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Joined: 25 Jul 2013
Posts: 189

PostPosted: Tue Oct 22 13 8:42 pm    Post subject: Re: Time for Some Andouille Sausage Reply with quote

Looks awesome, ComradeQ!

ComradeQ wrote:
Cure #1


Comrade, could you expound a bit on the cure #1? I know what tender quick is, is this the same thing?

ComradeQ wrote:
Hot smoke for 2-3 hours


What temp do you smoke it at when you hot smoke it?

ComradeQ wrote:
8g Mega Phos


where could I find this?

Thanks Man!
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ComradeQ
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Joined: 05 Jul 2012
Posts: 270
Location: Toronto, ON, Canada

PostPosted: Wed Oct 23 13 12:29 am    Post subject: Re: Time for Some Andouille Sausage Reply with quote

Bkndsdl wrote:
Looks awesome, ComradeQ!

ComradeQ wrote:
Cure #1


Comrade, could you expound a bit on the cure #1? I know what tender quick is, is this the same thing?

ComradeQ wrote:
Hot smoke for 2-3 hours


What temp do you smoke it at when you hot smoke it?

ComradeQ wrote:
8g Mega Phos


where could I find this?

Thanks Man!


No problem, always glad to help! Cure #1 is a cure that contains 6.25% sodium nitrIte and 93.75% salt. It does not use sugar or sodium nitrAte like Tender Quick does and is not interchangeable. Never having used Tender Quick I couldn't guess at comparable ratios. I recommend ordering some Cure #1 from Butcher-Packer or Allied Kenco.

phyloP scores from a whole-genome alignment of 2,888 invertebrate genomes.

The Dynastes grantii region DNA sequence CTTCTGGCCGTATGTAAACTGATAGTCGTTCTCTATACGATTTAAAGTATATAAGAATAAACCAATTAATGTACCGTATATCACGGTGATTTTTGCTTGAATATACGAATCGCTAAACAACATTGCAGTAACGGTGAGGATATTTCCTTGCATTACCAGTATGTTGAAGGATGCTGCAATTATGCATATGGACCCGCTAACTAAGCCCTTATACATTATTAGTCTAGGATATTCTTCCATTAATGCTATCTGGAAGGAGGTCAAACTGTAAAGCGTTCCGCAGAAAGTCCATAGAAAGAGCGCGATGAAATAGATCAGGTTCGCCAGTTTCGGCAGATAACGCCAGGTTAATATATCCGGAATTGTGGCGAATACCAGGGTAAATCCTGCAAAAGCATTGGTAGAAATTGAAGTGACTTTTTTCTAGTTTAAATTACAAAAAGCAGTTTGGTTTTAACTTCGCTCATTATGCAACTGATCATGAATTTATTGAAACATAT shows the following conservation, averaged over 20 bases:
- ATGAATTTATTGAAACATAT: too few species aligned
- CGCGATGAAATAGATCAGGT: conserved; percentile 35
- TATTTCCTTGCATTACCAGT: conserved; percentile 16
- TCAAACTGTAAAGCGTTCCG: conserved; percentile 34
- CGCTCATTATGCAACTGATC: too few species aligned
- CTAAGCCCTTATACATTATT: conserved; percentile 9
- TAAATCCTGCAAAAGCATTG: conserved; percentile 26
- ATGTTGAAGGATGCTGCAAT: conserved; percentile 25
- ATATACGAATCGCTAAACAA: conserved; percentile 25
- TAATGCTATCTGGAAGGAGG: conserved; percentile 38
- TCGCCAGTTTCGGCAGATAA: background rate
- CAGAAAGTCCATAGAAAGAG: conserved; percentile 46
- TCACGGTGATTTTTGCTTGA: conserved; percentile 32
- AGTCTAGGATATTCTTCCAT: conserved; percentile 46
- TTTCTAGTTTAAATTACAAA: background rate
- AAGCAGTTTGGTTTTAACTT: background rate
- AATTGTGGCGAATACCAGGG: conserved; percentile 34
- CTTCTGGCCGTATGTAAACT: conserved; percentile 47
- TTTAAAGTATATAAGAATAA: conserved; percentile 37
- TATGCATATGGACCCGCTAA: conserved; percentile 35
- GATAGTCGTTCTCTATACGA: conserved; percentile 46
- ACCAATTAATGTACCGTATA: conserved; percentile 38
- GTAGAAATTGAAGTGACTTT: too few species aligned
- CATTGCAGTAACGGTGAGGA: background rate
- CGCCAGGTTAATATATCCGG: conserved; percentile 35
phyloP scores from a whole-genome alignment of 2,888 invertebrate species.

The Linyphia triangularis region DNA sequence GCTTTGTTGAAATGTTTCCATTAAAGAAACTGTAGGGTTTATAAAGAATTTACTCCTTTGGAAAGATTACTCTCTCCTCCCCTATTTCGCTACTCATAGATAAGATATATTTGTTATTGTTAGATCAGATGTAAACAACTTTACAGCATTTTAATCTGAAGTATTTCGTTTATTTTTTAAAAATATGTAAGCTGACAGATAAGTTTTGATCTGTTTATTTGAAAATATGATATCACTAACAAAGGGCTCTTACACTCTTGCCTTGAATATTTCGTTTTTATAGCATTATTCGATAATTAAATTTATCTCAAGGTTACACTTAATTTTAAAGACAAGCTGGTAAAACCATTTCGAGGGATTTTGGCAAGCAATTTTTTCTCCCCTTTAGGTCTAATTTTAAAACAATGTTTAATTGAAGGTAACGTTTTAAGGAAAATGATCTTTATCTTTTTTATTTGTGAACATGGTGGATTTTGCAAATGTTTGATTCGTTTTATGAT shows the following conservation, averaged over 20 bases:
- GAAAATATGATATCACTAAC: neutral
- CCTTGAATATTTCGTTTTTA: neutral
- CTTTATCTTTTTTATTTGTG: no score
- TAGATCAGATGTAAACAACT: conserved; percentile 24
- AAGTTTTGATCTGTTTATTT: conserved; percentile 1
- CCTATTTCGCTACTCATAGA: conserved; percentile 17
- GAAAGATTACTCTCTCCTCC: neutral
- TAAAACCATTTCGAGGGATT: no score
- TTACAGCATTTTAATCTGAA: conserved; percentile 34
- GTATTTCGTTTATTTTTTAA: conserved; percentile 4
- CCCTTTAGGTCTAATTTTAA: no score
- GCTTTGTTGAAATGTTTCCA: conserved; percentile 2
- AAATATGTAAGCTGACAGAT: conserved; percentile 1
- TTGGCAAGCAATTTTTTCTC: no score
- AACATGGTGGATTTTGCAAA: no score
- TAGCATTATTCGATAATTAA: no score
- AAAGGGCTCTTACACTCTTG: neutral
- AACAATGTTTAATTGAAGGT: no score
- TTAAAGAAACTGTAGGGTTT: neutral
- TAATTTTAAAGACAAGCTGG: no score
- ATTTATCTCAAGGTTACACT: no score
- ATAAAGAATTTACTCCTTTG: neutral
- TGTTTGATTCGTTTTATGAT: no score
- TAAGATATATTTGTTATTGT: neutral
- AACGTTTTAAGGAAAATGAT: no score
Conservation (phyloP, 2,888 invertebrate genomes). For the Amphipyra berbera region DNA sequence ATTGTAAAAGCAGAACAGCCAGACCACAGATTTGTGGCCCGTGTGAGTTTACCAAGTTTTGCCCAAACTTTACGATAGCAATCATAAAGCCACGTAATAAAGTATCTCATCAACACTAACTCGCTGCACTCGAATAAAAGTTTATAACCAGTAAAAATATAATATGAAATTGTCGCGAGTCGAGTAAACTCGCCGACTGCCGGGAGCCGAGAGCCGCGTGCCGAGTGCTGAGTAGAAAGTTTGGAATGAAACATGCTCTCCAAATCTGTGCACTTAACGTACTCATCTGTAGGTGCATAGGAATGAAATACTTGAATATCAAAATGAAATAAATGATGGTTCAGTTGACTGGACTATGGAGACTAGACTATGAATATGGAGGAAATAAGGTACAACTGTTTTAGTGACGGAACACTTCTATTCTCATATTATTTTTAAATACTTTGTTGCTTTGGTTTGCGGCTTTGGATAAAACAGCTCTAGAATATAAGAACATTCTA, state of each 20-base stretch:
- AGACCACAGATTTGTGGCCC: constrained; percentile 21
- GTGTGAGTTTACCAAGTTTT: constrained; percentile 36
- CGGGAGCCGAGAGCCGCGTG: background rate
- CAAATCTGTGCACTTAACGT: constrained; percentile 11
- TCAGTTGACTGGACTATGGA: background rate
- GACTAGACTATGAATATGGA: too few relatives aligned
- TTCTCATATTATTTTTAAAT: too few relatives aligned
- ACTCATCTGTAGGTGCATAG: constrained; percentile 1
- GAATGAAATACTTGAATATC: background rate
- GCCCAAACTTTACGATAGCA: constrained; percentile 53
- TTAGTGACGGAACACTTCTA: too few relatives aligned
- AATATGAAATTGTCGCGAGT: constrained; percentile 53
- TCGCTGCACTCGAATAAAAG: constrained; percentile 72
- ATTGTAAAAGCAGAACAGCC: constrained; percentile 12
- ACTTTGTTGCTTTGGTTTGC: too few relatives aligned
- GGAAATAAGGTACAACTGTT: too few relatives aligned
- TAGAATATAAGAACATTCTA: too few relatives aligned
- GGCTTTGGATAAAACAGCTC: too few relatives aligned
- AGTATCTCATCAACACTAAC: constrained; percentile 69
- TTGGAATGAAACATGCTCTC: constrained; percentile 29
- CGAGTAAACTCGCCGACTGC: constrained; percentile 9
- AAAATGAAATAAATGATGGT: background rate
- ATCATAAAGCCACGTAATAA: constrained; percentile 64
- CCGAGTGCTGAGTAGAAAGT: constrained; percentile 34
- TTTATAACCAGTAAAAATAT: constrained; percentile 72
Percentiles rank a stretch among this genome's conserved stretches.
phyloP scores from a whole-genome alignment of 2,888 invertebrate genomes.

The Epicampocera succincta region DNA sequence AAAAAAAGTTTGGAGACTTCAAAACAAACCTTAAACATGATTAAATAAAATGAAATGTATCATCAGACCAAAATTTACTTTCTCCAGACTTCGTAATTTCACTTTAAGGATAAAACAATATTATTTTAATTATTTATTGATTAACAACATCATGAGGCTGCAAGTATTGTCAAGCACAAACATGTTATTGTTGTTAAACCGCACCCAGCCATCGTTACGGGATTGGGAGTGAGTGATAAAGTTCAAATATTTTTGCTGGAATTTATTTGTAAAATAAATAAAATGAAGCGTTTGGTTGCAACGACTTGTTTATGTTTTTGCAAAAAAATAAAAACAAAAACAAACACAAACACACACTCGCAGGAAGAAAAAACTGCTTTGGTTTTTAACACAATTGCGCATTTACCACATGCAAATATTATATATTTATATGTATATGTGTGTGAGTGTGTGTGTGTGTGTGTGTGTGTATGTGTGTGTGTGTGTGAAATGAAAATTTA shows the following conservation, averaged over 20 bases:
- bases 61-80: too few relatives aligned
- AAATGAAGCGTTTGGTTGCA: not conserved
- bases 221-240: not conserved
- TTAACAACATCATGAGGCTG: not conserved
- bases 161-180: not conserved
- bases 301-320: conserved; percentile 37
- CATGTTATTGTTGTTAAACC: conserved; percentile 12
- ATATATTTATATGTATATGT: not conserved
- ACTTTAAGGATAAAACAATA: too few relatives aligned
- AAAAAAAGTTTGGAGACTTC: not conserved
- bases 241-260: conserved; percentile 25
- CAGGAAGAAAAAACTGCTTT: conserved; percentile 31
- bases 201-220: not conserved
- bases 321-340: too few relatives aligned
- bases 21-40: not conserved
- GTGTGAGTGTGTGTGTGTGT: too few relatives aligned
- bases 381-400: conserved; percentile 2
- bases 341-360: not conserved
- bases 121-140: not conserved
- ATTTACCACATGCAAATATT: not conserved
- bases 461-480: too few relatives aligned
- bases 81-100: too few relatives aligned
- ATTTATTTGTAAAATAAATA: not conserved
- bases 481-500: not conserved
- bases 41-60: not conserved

The MegaPhos C binder I use is from a place in my neck of the woods called MalabarSuperSpice http://malabarsuperspice.com/i_meat-processing.htm. I'm sure the previous mentioned places would carry a phosphate binder that is comparable ... if it is too hard to find, dry milk powder can be used instead with similar results. If you can find a phosphate binder make sure it is one stated for emulsion cutting and not brining, they usually have different ones for these purposes.

For the hot smoking I start at 130°f or so and slowly increase the temp until I reach a max of 170°f, maybe 10°f every 30 mins or so until you reach an internal temperature of 155°f. I find going any hotter tends to render fat and makes for a greasy, shrunken sausage. Once you get to the 155°f internal temp it is important to immediately transfer to an ice bath to stop the cooking and prevent case shrinkage. Hope this helps!
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Bkndsdl
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PostPosted: Wed Oct 23 13 7:16 am    Post subject: Reply with quote

awesome explanations, thanks man!
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Griffin
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Location: Dallas, Texas

PostPosted: Thu Oct 24 13 12:46 am    Post subject: Reply with quote

Very impressive. Andouille has been on my to-do list for awhile. Just need to clean ou the freezer a bit to make some more room.